Many parents complain that these trips are expensive, and fear for their child’s safety, and generally say that it should not be made compulsory and so on.
Several schools organise outbound programmes for their students these days. Many parents complain that these trips are expensive, and fear for their child’s safety, and generally say that it should not be made compulsory and so on.
Many parents have told me, “Ma’am, we are going for a marriage, so-cannot come for the picnic”. My reply to them is, “Picnic? It is the project-linked tour.”
Today, I wish to clarify, once and for all, the difference between the project-linked tour and a picnic. Years ago, when teaching and learning at school was restricted to the classroom, the school had a special day for students to be outdoors, relax and generally chill. The teaching-learning program has undergone a sea change (at least in most schools), and day trips and visits to museums, parks, libraries etc are part of the school program. In my last two articles I spoke of projects, assignments and internal assessments; the school trip is an extension of that.
These tours are organised during the school term on working days and are intricately woven within the curriculum. The school usually does a recce of the places involved to check their relevance and importance to the scheme of studies. The teacher has a clear cut agenda — maximising the 4-5 days to ensure optimum learning with the least stress. A worksheet is prepared and given to the child. This will be attached to the places to be visited and also have broad details about the place. The child will know what to look out for and what material to gather. Once the students reach the actual place a qualified guide takes the student group on a detailed tour giving them all the relevant data. Little tidbits about the place, folklore surrounding the monuments are also shared. Once they get back to the hotel, all the material is sorted out and kept in a folder. On their return to school, students are given a couple of days to prepare their project. A quiz based on the visit too can be part of the project. I remember having had an entire concert based on the places that we had visited over the year. And, dear people, seeing is important. The Internet may give you details but not the experience or emotions.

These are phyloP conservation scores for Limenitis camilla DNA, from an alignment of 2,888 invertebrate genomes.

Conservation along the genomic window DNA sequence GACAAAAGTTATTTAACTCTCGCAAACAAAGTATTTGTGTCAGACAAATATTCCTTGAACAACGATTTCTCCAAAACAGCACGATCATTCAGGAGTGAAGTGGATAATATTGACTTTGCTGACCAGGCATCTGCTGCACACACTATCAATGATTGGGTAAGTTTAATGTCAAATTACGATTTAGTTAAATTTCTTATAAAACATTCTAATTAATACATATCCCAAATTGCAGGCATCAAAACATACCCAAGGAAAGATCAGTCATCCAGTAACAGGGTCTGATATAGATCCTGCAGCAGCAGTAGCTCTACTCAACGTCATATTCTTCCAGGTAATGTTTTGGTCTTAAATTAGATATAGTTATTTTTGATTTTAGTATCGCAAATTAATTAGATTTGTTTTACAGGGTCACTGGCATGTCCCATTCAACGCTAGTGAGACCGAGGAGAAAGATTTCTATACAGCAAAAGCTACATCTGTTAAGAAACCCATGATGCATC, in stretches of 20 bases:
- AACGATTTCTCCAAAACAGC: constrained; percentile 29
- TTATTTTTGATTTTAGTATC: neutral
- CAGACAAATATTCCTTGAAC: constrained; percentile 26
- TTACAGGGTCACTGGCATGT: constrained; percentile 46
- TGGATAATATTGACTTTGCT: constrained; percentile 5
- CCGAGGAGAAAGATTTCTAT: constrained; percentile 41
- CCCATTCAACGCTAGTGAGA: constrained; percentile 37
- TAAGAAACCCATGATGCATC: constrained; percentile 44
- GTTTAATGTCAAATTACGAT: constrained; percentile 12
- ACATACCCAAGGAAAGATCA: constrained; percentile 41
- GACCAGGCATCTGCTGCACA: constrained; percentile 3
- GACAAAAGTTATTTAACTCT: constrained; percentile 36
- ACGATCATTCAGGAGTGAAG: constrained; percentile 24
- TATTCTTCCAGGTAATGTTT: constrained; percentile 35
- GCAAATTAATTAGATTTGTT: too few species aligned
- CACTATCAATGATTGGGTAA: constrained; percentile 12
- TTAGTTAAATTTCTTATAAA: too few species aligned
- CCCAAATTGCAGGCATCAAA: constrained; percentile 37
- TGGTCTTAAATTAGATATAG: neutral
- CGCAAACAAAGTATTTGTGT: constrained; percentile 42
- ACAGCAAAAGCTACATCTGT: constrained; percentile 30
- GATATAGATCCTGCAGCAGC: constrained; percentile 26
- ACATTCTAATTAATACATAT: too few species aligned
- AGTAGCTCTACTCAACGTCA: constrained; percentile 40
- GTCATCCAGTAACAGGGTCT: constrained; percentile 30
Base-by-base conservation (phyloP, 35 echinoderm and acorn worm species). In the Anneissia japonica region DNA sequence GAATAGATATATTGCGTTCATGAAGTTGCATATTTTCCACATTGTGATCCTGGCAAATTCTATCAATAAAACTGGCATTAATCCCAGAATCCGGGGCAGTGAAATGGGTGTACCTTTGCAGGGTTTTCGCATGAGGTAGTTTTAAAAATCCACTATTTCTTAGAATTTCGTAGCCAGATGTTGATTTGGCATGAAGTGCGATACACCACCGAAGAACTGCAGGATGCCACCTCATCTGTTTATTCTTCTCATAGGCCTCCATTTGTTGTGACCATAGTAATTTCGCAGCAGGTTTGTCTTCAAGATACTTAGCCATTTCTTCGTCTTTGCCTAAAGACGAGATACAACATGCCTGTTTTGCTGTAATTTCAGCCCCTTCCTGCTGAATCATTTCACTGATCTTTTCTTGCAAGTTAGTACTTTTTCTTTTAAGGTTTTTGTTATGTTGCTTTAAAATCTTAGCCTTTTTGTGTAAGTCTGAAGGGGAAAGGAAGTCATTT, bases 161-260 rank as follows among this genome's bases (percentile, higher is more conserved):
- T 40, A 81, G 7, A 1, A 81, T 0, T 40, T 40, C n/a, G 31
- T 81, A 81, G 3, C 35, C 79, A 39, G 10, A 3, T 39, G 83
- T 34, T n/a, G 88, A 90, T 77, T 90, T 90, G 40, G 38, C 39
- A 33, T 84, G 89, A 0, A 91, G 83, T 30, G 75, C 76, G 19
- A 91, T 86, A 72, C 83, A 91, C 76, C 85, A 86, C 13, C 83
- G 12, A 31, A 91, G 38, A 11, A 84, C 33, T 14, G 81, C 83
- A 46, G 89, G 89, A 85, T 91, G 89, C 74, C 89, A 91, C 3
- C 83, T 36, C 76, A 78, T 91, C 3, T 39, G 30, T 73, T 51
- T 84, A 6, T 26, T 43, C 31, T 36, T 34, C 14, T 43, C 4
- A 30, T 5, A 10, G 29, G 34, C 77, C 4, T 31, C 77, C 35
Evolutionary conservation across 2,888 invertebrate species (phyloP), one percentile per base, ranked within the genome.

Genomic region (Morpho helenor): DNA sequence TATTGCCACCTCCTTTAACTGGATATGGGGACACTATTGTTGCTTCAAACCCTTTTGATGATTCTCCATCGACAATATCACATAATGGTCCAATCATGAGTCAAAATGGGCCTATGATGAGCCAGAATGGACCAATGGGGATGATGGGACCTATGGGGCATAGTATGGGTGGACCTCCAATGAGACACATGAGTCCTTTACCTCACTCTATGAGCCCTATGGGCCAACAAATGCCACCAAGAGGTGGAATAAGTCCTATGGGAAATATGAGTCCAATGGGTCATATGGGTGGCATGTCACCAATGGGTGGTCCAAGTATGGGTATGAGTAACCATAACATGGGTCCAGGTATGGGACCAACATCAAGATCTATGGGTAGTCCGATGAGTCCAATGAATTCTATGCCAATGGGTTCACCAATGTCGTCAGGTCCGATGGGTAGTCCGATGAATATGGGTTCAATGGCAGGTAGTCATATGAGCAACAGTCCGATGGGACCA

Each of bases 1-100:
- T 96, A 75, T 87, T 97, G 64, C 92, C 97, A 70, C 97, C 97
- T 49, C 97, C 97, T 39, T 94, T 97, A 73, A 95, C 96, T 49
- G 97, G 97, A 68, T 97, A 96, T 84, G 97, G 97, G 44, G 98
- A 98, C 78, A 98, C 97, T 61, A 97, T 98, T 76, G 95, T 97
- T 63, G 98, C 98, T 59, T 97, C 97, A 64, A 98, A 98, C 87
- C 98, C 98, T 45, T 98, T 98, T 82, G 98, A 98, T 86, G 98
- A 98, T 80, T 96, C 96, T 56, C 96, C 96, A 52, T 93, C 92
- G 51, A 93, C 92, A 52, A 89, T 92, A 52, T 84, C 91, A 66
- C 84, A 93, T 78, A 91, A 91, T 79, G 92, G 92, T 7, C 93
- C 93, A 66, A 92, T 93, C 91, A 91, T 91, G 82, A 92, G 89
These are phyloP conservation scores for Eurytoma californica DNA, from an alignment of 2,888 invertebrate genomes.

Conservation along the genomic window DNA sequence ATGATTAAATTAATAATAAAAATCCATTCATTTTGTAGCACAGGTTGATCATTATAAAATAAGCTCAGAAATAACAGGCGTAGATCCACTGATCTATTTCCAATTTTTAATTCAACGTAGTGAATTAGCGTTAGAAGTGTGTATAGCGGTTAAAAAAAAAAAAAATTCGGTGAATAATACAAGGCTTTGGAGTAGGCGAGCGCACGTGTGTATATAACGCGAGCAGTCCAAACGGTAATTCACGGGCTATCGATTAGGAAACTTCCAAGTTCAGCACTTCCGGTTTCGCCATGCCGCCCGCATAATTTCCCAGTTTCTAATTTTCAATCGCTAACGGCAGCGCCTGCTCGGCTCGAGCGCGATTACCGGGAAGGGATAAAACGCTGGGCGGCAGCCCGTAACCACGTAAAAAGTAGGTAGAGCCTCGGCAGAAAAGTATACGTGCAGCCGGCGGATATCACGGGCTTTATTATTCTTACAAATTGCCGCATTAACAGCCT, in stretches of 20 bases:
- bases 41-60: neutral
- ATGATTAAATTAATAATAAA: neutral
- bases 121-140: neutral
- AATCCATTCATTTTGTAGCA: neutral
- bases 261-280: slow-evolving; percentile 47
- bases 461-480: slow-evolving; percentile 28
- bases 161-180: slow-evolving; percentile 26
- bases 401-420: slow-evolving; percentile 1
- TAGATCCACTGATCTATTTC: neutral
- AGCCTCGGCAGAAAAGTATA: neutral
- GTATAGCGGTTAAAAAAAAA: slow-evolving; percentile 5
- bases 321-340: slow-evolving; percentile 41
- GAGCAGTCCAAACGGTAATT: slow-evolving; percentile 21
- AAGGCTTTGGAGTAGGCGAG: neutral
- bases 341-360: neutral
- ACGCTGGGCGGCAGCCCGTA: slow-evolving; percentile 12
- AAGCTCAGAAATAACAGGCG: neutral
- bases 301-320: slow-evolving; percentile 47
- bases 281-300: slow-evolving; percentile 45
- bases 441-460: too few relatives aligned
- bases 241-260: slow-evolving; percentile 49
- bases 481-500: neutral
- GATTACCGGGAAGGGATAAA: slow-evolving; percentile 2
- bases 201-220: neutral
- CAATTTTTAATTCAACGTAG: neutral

Yes, there is a cost factor involved. The same trip can be planned at different costs depending on the mode of travel, place of stay, food and so on. No classroom interaction can pack in all that these days on the tour can.
I have personally been to many of these trips to be convinced of their place in the educational program. I have travelled with children, stayed in the same hotel and eaten the same food. Not expected any preferential treatment because of my being a school head and I know that these trips help in the overall learning experience. The teachers invariably do not sleep while on these trips. If these trips are so stressful for the teachers why do they go on them then? Because teachers are a breed that work to building the future other people’s children and the trip is definitely no picnic for them.
Author: Dr. Ranjini Krishnaswamy
This Article was published in the DNA Newspaper (Mumbai Edition) on 11th April 2017. You can read it here.